Modular Arithmetic and Bit Manipulation

Make sure you're comfortable working with binary numbers (adding, subtracting, converting to decimal) before continuing.

Integer Types

This is an excerpt from the chart in Java Objects. Go there to review primitive types first!








3, (int)17




None - must cast from int




'a', '\n'




123, 0100 (octal), 0xff (hex)




123L, 0100L, 0xffL

Signed Numbers

A type is signed if it can be positive or negative. Unsigned types can only be positive.

In signed types, the first bit is reserved for determining the sign of the number (0 is positive, 1 is negative). This means that there is one fewer bit for the actual number. For example, ints only have 31 bits for the number.

Reading negative numbers

Let's say you are given a number like 10100and want to convert it to decimal. We know that the 1 in the front means it's a negative number! However, we can't just discard that 1 and read the rest like a positive number. Instead, we have to flip all the bits and then add one to the result. So, 10100 flipped will become 01011. Adding one will result in 01100, which is the correct answer (12).

Why do we have to do this? Read on to the next section to find out!

Two's Complement

Two's Complement is a a method of storing negative numbers in a way that supports proper arithmetic. Here's how it works:

  1. Start with a binary number we want to negate, like 0101, which is 5.

  2. Flip all the bits to make 1010.

  3. Add one to make 1011.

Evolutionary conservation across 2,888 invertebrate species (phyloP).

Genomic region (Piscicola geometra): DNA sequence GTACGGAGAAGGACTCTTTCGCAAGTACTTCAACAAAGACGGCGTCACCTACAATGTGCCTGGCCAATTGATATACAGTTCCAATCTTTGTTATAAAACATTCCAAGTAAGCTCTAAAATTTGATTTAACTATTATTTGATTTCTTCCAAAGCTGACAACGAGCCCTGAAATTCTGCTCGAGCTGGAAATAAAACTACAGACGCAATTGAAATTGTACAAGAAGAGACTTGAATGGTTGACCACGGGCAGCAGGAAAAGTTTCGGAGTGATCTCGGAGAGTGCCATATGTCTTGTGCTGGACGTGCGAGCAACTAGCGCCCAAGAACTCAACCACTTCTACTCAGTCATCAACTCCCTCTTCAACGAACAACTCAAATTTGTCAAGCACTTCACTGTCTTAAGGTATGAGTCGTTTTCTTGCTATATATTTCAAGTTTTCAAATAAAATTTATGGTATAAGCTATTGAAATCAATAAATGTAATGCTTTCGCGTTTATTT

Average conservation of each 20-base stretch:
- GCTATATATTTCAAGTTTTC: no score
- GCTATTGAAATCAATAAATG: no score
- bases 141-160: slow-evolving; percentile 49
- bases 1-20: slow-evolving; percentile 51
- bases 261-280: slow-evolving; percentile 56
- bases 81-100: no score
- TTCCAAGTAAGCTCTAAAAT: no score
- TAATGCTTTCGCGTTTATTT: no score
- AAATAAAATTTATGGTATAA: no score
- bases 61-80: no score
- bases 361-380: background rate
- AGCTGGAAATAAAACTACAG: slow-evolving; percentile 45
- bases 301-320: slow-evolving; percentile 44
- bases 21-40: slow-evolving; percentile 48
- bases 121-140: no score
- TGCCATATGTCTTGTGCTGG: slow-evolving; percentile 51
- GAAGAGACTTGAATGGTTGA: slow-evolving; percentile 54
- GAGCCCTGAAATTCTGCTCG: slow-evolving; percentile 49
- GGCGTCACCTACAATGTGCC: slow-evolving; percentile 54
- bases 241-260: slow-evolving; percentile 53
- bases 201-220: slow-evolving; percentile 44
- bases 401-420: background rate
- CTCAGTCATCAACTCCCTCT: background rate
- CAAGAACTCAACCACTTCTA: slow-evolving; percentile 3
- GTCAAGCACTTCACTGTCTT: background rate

Although it makes negative numbers harder to read, the benefits are much more significant- it allows addition and subtraction to work between positive and negative numbers.

If you want to see firsthand why simply flipping the signed bit doesn't work, try out some problems in this worksheet (solutions).

Modular Arithmetic

Since primitive types have a fixed number of bits, it is possible to overflow them if we add numbers that are too large. For example, if we add 01000000(a byte) with itself, we'd need 9 bits to store the result!

This will cause lots of issues, so we use modular arithmetic to wrap around to the largest negative version and keep the number in bounds. For example, (byte)128 == (byte)(127+1) == (byte)(-128).

Bit Operations

Mask: &

  • A & B will only keep the bits that are 1 in A AND B

  • Example: 00101100 & 10100111 == 00100100

Set: |

  • A | B will keep the bits that are 1 in A OR B

  • Example: 00101100 | 10100111 == 10101111

Flip: ^

  • A ^ B will keep the bits that are 1 in A XOR B

  • In other words, 1 if bits are unequal in A and B, 0 otherwise

  • Example: 00101100 ^ 10100111 == 10001011

Flip all: ~

  • ~A will flip all the bits from 1 to 0 or 0 to 1 in A

  • Example: ~10100111 == 01011000

Shift Left: <<

  • A << n will shift all bits left n places

  • All newly introduced bits are 0

  • Example: 10101101 << 3 == 01001000

  • x << n is equal to x * 2^n

Arithmetic Right: >>

  • A >> n will shift all bits except for the signed bit right n times

  • Newly introduced bits are the same as the signed bit

  • Example: 10101101 >> 3 == 11110101

Logical Right: >>>

  • A >>> n will shift ALL bits right n times

  • Newly introduced bits are 0

  • Example: 10101101 >>> 3 == 00010101

  • Another example: (-1) >>> 29 == 7 because it leaves 3 1-bits- ints are 32 bits

Why is this useful?

Just looking at these obscure operations, it may be unclear as to why we need to use these at all.

Well, here's a massive list of bit twiddling hacks that should demonstrate plenty of ways to use these simple operations to do some things really efficiently.

These operations are also the building blocks for almost all operations done by a computer. You'll see firsthand how these are used to construct ALU's in 61C.

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